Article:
A health service initiative promises ‘same-day access’ to GPs – even though patients have only a one in 15 chance of actually seeing a doctor.

Health officials said the plans, which affect around 2.8million residents in north London, will boost access to medical professionals and improve care.

Patients who select ‘same-day’ when phoning their GP practice will be directed to a new ‘hub’, with artificial intelligence helping to prioritise the most pressing cases.

However, documents produced by North West London Integrated Care Board suggest that each hub could be staffed by just one GP, with most of the work done by less qualified members of the team. The briefing pack, seen by Pulse magazine, suggests that of the 146 appointments every day, just ten would be staffed by GPs.

The remainder will be carried out by pharmacists, advanced nurse practitioners – and controversial physician associates who have just two years of medical training.

Health officials said the plans, which affect around 2.8million residents in north London, will boost access to medical professionals and improve care (Stock Image)

Health officials said the plans, which affect around 2.8million residents in north London, will boost access to medical professionals and improve care (Stock Image)

Officials said patients seeking same-day care may need to travel further to be seen or accept a remote appointment over the phone or video (Stock Image)

Officials said patients seeking same-day care may need to travel further to be seen or accept a remote appointment over the phone or video (Stock Image)

Officials said patients seeking same-day care may need to travel further to be seen or accept a remote appointment over the phone or video.

A letter from medical committees across London, which represent the capital’s GPs, raises concerns about patient safety associated with the hub scheme.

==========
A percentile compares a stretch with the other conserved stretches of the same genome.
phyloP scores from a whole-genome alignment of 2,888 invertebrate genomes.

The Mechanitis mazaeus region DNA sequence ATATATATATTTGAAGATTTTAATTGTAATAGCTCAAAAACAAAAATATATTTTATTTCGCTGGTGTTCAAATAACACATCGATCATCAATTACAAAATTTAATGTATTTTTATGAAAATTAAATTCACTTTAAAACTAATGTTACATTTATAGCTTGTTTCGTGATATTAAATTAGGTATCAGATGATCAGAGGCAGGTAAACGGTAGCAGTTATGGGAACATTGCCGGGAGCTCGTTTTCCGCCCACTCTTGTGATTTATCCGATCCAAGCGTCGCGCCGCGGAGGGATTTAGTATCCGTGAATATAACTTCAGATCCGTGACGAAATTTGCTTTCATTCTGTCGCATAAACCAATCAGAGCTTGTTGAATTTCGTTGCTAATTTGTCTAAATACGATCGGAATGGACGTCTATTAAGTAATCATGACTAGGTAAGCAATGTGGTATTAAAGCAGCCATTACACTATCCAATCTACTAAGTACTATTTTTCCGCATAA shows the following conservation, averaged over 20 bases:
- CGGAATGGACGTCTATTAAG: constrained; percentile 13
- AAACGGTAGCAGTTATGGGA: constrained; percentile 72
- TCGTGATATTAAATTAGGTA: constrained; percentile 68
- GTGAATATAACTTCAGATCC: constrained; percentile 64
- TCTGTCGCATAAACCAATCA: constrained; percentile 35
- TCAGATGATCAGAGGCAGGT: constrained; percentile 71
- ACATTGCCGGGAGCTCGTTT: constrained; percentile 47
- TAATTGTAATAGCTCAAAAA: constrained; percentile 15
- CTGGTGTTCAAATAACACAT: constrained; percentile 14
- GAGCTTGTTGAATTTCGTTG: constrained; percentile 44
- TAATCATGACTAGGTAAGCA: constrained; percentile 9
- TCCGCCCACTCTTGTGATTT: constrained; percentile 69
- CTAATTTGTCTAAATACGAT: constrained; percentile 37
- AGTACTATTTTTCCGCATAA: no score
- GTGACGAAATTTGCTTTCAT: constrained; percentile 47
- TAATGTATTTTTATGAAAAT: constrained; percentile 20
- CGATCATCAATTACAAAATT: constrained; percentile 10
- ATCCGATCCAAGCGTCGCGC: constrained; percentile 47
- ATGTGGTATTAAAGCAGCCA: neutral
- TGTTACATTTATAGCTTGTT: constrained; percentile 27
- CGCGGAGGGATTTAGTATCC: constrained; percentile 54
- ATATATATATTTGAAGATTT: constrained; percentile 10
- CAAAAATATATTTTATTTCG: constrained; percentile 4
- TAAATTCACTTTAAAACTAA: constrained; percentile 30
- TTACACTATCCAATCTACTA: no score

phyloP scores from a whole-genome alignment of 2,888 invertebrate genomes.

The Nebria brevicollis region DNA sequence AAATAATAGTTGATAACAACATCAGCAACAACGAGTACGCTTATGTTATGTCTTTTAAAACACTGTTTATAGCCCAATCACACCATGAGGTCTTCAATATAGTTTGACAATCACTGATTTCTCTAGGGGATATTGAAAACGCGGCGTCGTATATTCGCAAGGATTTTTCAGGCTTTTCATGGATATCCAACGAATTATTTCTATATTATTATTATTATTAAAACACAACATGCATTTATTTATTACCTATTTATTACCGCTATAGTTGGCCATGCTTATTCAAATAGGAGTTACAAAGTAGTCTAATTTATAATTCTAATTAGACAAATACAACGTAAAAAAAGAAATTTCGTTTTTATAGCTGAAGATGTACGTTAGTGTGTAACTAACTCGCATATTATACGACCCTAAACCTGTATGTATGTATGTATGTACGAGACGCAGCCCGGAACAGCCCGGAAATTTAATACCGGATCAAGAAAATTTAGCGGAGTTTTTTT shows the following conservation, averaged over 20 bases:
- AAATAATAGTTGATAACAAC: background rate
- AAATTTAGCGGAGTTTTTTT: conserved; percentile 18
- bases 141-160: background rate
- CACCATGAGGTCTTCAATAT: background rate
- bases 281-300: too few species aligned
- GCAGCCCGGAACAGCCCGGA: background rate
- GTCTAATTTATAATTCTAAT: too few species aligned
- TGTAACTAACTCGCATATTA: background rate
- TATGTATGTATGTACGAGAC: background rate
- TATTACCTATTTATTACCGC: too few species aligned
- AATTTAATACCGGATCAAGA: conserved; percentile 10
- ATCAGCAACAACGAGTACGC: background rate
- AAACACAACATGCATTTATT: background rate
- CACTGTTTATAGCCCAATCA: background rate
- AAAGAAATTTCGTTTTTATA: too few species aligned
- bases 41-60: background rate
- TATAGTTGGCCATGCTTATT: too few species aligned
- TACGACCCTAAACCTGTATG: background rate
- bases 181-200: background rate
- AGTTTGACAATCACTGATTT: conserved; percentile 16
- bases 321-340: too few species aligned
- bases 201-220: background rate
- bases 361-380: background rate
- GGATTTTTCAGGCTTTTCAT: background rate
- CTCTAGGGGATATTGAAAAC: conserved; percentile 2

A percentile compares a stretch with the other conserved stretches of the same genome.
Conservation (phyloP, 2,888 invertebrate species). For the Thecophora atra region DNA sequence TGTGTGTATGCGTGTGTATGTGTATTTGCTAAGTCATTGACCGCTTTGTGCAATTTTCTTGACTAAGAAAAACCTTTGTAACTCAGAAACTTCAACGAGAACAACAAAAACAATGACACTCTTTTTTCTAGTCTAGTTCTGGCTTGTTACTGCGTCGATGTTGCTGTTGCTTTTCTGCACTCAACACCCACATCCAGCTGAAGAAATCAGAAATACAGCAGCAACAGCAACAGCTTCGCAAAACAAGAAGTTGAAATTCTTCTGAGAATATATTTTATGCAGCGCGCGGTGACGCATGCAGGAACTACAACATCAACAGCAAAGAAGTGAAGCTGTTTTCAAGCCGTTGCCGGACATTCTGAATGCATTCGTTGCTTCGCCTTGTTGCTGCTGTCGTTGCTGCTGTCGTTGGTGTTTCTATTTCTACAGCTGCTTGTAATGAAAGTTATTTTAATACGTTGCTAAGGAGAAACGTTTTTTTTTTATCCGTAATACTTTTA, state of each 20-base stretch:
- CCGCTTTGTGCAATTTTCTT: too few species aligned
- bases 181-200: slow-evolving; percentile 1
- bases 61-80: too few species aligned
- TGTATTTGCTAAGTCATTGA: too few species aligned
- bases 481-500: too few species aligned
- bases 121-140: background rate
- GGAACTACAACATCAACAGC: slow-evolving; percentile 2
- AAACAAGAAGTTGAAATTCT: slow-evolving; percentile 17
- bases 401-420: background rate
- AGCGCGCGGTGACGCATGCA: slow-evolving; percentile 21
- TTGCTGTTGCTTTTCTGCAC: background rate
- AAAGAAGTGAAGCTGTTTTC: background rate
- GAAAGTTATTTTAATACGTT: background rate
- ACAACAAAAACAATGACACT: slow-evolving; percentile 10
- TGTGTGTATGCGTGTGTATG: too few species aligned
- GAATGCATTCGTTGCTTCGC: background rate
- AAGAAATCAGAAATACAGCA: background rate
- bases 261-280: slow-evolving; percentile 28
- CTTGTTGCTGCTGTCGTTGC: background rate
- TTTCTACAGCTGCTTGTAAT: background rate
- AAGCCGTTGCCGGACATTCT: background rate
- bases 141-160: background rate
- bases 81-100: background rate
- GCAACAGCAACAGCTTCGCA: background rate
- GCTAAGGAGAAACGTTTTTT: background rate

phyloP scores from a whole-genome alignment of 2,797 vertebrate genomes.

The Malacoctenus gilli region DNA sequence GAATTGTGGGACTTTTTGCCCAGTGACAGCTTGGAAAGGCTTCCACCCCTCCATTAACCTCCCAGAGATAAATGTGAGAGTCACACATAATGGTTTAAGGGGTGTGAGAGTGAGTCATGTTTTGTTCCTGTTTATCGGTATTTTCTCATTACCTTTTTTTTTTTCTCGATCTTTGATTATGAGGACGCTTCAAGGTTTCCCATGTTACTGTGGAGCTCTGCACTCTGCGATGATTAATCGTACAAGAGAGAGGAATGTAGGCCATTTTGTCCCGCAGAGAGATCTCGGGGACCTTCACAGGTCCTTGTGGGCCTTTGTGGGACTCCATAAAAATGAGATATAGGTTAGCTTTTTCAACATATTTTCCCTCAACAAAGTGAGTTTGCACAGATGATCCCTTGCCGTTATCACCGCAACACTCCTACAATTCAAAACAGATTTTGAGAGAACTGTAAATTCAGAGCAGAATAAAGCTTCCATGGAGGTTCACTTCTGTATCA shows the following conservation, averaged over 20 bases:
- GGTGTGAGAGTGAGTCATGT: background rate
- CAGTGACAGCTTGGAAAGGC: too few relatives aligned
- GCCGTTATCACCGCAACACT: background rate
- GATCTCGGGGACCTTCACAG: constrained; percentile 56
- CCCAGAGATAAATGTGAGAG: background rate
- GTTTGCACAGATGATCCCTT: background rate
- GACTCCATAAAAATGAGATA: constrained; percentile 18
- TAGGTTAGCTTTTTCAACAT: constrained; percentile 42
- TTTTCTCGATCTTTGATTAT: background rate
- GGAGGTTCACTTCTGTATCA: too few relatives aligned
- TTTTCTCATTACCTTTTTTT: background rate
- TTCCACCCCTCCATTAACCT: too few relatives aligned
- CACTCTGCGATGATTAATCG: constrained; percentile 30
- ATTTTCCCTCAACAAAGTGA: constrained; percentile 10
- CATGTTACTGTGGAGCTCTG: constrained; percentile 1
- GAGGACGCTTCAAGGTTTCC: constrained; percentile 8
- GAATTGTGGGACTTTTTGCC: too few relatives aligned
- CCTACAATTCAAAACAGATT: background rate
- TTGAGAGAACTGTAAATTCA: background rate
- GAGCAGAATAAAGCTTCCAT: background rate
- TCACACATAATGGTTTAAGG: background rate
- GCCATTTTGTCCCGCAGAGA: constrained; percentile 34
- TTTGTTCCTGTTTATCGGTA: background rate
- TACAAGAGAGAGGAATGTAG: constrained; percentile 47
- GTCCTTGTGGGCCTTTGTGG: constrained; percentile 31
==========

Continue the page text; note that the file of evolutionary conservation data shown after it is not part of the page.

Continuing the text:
It warns that the model will undermine ‘continuity of care’ and suggests that arrangements for one GP to supervise a host of other staff are ‘unsafe’.

Meanwhile, campaign group Save Our NHS Hammersmith And Fulham said the plans ‘would exclude GPs from almost all provision of ‘same day’ GP care for over 2million people’. And Dennis Reed, from Silver Voices, a campaign group for the over-60s, said he was concerned that such a step would end up ‘abandoning the GP system altogether’.

Dr Genevieve Small, Harrow GP and medical director for Primary Care NHS North West London, said: ‘Patients consistently tell us that getting a GP appointment can be difficult. We have developed a plan that will increase same-day access to GPs, community pharmacists and other primary care professionals for those patients who need it.

‘This approach will be introduced gradually across north-west London from April 2024. It will ensure that GPs have more time to pro-actively care for their patients who most need their expertise, including those with long-term conditions.’

Professor Kamila Hawthorne, chairman of the Royal College of GPs, said family doctors were open to ways of improving access, which could involve new hubs.

But she added: ‘We do have concerns about how this model could impact continuity of care, which research consistently shows is beneficial for both patients and the NHS.’

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